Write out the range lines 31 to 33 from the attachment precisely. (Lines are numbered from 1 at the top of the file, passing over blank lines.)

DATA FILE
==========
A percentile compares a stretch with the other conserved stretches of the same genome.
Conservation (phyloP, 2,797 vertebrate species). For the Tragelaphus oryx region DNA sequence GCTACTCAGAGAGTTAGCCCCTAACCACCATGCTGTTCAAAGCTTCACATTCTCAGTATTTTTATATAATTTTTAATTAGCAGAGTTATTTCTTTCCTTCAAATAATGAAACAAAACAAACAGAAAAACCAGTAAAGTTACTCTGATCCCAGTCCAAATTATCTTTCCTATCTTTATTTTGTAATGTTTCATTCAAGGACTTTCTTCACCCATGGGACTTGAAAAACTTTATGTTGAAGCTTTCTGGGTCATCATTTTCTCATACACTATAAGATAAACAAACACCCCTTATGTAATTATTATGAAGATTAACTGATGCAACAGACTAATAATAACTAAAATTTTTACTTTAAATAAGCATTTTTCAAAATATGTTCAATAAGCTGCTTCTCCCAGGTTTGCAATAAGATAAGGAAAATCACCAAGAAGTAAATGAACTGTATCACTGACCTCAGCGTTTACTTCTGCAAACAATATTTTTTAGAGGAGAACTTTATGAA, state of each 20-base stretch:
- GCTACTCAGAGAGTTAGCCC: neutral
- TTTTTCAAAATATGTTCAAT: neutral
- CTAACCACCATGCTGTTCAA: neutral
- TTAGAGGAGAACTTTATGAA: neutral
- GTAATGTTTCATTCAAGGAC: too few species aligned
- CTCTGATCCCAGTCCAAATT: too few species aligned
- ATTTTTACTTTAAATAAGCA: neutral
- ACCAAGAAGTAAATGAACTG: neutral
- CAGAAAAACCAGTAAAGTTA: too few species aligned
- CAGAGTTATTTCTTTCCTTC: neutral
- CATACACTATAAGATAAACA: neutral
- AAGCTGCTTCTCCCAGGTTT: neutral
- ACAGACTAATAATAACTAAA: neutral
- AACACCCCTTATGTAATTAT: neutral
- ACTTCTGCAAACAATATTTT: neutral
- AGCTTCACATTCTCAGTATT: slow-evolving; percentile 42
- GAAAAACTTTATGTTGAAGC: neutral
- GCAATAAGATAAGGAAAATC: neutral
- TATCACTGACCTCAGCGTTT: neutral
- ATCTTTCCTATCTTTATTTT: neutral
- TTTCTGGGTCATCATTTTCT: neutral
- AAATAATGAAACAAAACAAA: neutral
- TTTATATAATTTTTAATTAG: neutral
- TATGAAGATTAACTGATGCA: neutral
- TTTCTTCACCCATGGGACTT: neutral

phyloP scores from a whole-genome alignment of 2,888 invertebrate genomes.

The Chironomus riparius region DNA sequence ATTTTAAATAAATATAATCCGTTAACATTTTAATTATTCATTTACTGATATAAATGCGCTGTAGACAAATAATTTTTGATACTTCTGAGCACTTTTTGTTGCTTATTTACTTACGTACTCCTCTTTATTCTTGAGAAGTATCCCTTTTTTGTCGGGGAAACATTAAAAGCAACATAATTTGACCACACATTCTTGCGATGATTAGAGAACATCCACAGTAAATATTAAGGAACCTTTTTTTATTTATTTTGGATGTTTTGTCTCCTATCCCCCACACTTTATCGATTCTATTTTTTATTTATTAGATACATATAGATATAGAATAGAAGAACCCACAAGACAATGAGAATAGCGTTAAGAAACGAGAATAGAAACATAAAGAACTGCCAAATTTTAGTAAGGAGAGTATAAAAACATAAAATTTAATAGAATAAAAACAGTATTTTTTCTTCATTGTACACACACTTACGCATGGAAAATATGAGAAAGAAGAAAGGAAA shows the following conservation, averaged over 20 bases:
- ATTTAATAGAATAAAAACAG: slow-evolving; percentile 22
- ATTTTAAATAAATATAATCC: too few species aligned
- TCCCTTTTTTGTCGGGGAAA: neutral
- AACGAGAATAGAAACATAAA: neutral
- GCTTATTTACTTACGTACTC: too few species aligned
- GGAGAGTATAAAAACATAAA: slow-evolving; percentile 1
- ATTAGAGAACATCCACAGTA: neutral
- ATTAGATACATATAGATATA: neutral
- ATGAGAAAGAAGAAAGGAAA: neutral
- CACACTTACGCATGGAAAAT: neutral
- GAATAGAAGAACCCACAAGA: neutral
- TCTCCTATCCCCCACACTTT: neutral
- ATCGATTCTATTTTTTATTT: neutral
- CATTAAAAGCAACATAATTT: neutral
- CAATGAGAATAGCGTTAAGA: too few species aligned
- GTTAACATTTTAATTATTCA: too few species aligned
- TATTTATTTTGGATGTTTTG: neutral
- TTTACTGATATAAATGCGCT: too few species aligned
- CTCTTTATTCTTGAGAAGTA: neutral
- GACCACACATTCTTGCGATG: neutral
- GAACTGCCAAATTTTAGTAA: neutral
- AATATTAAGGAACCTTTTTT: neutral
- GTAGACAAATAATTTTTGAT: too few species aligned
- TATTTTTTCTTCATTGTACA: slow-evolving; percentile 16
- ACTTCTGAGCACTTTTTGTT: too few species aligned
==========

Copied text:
- ATTTTAAATAAATATAATCC: too few species aligned
- TCCCTTTTTTGTCGGGGAAA: neutral
- AACGAGAATAGAAACATAAA: neutral